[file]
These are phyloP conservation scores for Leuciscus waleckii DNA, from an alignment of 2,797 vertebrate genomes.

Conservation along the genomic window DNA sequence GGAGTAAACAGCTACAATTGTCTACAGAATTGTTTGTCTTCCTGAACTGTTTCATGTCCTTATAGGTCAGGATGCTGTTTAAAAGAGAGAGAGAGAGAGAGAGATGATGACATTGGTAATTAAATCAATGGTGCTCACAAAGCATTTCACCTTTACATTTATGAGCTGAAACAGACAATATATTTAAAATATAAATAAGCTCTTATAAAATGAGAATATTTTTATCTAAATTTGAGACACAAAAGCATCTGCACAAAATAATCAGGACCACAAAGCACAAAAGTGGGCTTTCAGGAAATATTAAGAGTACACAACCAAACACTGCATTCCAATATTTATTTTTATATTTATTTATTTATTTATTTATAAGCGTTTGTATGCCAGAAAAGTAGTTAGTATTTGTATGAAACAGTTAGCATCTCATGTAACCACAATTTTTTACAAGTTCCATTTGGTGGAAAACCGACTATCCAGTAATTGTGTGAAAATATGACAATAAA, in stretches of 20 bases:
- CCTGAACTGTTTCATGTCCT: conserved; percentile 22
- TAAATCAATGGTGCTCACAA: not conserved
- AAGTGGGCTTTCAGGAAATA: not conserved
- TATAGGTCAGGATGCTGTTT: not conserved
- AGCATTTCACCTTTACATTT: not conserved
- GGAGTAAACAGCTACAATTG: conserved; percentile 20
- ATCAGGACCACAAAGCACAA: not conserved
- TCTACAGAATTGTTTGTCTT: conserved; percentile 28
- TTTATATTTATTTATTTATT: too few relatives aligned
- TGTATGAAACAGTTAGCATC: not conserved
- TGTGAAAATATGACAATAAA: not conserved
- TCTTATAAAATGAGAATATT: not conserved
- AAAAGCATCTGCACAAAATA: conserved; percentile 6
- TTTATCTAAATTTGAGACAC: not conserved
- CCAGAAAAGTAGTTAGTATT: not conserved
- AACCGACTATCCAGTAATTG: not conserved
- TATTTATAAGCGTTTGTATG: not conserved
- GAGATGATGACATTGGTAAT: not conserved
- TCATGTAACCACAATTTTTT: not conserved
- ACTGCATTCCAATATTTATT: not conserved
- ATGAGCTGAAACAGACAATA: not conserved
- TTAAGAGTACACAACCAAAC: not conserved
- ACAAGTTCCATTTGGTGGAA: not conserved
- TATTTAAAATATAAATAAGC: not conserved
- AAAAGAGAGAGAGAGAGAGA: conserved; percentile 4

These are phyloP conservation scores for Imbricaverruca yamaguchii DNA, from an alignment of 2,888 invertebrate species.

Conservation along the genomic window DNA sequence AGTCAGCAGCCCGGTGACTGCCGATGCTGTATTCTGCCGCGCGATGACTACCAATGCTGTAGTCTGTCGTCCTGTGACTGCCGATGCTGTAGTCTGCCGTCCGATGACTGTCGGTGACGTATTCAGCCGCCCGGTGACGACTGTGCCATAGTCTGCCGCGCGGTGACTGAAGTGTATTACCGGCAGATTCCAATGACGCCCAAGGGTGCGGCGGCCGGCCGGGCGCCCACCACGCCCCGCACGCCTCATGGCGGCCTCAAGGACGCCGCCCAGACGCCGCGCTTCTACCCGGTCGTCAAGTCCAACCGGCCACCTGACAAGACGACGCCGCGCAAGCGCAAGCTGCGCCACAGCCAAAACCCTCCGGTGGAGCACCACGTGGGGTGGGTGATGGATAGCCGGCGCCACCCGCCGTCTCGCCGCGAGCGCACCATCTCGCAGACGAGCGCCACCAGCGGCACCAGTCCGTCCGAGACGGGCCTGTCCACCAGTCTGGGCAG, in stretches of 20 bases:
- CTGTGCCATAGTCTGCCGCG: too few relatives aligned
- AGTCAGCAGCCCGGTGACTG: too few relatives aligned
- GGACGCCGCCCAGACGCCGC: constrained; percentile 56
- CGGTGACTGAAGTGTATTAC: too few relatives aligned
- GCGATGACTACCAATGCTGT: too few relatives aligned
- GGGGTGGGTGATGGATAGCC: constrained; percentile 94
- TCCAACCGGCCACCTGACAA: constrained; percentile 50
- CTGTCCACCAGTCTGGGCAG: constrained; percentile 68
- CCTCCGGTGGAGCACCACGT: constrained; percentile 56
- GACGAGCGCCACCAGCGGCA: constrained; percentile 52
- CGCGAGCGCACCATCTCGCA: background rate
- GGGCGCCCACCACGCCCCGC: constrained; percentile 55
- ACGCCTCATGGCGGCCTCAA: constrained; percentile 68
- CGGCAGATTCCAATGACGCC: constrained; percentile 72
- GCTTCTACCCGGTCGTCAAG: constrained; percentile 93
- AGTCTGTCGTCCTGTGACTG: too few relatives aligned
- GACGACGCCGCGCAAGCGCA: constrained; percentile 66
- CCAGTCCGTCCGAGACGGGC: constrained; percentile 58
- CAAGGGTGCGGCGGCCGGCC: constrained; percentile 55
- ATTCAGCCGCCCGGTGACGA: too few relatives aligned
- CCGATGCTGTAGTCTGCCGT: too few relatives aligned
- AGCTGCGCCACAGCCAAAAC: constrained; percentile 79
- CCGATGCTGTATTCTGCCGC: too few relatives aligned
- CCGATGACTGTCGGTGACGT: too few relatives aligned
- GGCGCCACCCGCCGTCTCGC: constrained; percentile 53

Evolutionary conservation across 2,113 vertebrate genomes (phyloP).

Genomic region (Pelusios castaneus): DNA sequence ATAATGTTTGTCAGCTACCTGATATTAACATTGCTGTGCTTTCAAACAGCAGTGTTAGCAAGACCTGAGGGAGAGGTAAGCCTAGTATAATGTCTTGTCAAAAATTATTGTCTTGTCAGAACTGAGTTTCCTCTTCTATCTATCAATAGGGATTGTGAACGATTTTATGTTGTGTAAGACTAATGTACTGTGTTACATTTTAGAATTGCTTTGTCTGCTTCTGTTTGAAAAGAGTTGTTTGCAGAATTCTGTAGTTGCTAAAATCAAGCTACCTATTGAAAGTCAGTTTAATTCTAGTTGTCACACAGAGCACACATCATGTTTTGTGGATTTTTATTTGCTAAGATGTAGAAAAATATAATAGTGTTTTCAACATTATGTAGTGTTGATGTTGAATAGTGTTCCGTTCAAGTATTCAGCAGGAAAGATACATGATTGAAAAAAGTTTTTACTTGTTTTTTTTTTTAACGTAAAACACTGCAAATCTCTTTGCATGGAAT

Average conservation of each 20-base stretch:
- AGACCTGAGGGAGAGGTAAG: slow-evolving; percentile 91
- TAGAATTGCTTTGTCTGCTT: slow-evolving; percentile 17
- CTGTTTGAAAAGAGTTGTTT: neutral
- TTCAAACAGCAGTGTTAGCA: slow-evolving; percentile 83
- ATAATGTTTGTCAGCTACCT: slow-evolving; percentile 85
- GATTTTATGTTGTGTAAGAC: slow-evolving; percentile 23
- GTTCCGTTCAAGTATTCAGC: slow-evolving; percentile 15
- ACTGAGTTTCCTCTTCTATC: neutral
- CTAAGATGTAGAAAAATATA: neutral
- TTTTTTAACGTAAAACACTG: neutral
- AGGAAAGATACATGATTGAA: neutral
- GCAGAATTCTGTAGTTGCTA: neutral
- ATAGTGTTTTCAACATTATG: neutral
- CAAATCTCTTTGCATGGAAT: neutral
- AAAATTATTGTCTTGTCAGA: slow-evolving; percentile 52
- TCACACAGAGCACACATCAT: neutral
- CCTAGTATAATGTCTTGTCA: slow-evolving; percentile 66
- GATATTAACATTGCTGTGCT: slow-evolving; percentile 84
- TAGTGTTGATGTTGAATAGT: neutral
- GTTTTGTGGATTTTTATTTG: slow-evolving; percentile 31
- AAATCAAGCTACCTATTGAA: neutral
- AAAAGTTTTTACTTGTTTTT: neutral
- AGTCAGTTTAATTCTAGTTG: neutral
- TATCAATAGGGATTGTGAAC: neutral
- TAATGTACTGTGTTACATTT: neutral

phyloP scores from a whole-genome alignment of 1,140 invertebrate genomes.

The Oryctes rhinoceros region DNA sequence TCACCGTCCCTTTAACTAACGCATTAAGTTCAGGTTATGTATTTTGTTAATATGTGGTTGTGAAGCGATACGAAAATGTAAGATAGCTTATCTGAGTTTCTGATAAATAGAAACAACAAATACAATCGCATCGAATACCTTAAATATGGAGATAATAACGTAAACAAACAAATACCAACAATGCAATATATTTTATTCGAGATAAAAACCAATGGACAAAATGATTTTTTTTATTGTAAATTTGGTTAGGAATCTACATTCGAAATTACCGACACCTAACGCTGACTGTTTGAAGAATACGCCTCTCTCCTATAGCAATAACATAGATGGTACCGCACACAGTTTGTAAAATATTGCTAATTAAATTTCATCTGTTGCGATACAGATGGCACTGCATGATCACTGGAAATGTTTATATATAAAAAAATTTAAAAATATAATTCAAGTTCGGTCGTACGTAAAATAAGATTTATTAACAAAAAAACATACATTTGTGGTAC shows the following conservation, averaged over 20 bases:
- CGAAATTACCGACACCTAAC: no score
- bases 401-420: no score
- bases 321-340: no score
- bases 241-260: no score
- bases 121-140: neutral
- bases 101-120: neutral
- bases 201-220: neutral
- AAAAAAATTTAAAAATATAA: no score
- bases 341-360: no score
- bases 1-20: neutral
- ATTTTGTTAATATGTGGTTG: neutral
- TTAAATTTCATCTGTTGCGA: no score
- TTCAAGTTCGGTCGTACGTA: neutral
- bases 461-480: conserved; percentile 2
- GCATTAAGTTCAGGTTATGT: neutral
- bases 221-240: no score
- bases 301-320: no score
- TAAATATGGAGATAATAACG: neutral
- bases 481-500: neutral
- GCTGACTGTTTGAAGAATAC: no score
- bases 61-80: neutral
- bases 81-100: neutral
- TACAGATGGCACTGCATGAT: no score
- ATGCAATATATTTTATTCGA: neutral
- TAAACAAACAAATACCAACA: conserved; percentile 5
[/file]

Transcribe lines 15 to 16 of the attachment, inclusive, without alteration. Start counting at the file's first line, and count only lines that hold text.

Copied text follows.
- AAAAGCATCTGCACAAAATA: conserved; percentile 6
- TTTATCTAAATTTGAGACAC: not conserved